“When we tug at a single thing in nature, we find it attached to the rest of the world.”
― John Muir
John Muir was instrumental in the creation of our National Parks systems. He colluded with Teddy Roosevelt, gradually winning the President over toward the protection of great national vistas for future generations to visit and enjoy. On the way to the Tetons a few summers back, our family listened to the book on tape of the beginnings of the national parks by Ken Burns. John Muir probably said more quotable quotes than any man known. He lived and breathed the poetry of the wilderness. His passion for the mountains was evidenced in when he was kept to writing only, slaving at a desk, he would become quite ill. His beloved wife would see the fading Muir and insist on his treks into the wilderness of California and Alaska, where he would soon regain his health and recharge his spirit. His greatest joy was Yosemite. His mission began there and he always yearned to go back one last time.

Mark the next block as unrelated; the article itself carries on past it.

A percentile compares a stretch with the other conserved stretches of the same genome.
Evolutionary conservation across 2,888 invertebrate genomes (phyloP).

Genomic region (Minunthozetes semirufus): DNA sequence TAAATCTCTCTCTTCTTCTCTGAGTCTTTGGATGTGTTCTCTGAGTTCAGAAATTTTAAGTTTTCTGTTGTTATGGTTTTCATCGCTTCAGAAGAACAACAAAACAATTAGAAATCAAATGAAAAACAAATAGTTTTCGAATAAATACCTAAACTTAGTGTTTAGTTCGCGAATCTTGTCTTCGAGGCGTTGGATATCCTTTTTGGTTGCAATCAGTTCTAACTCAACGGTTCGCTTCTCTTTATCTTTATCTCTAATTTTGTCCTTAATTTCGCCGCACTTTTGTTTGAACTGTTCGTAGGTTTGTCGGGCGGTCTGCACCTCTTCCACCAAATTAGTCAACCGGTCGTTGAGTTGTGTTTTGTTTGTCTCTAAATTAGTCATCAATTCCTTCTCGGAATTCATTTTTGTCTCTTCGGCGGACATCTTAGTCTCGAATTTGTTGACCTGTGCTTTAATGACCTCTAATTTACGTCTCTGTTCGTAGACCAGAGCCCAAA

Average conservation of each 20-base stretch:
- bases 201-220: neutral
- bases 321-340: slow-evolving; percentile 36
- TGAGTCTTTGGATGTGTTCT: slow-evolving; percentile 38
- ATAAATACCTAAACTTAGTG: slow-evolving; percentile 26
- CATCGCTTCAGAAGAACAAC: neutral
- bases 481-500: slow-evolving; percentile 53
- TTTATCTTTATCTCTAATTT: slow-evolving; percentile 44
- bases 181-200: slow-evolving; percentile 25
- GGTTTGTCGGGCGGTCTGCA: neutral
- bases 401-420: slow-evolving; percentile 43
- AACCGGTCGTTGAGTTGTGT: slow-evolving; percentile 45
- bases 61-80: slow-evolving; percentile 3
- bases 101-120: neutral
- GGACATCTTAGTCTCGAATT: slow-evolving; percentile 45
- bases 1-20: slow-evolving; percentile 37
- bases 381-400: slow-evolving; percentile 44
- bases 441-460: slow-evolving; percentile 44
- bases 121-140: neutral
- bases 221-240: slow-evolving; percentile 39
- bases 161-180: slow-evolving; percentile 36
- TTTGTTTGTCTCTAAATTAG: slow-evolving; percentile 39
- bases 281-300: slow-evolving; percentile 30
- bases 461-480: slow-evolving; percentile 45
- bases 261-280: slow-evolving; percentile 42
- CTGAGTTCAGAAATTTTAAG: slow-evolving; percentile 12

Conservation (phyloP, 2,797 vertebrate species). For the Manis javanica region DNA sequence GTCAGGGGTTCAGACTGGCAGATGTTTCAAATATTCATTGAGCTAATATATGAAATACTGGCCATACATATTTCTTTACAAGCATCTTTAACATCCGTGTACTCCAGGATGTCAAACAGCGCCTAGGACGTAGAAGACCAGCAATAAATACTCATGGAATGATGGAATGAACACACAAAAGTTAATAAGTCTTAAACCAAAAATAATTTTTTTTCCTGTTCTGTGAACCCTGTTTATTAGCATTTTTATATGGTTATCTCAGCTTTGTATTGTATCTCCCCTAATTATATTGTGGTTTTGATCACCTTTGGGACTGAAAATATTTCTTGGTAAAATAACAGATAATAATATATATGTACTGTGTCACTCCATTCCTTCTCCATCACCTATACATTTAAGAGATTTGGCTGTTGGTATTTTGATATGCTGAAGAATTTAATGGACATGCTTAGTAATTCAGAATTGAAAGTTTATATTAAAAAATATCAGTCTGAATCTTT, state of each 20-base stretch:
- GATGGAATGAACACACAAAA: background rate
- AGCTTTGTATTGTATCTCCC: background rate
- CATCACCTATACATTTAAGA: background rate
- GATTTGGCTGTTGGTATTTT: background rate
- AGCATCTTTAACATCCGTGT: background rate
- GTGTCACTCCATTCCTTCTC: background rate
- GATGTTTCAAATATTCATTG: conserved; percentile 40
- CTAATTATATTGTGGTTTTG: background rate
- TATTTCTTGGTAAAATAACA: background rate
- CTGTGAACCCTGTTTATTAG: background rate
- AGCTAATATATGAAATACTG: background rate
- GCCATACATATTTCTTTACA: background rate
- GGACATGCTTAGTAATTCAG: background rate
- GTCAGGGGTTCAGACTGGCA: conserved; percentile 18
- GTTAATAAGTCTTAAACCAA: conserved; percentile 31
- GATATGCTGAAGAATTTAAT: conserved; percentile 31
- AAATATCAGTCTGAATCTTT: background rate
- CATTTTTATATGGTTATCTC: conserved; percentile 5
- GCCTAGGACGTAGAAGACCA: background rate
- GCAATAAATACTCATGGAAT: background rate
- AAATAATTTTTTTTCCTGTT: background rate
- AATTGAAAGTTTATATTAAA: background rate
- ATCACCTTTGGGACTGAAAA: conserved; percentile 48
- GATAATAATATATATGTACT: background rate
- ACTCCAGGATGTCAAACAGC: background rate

Lake Erie is my siren of nature. I am so drawn to this beautiful lake that is located so close to me. I grew up at a time when the Lakes were suffering: factories polluted them, others treated them as a convenient dumping ground, and fish lined the shores dead, leaving the atmosphere around them in an awful stench. Environmental awareness kicked in during the 70’s and saved many of these great bodies of water. The Lakes all shine in green emeralds to aqua marine blues now. The wind kicks them up, at times offering white caps and breaking waves on shore. And the winter storms can create the most brilliant of ice formations that rival those of glaciers. I love this place, Lake Erie is my lake, your lake.
Nature is us and we are nature. God is in it all, its creation, its evolution, and its ultimate end. I want my future grandchildren and their kin to be able to see what it was John Muir and Teddy Roosevelt saw and revered. We must work to maintain these treasures.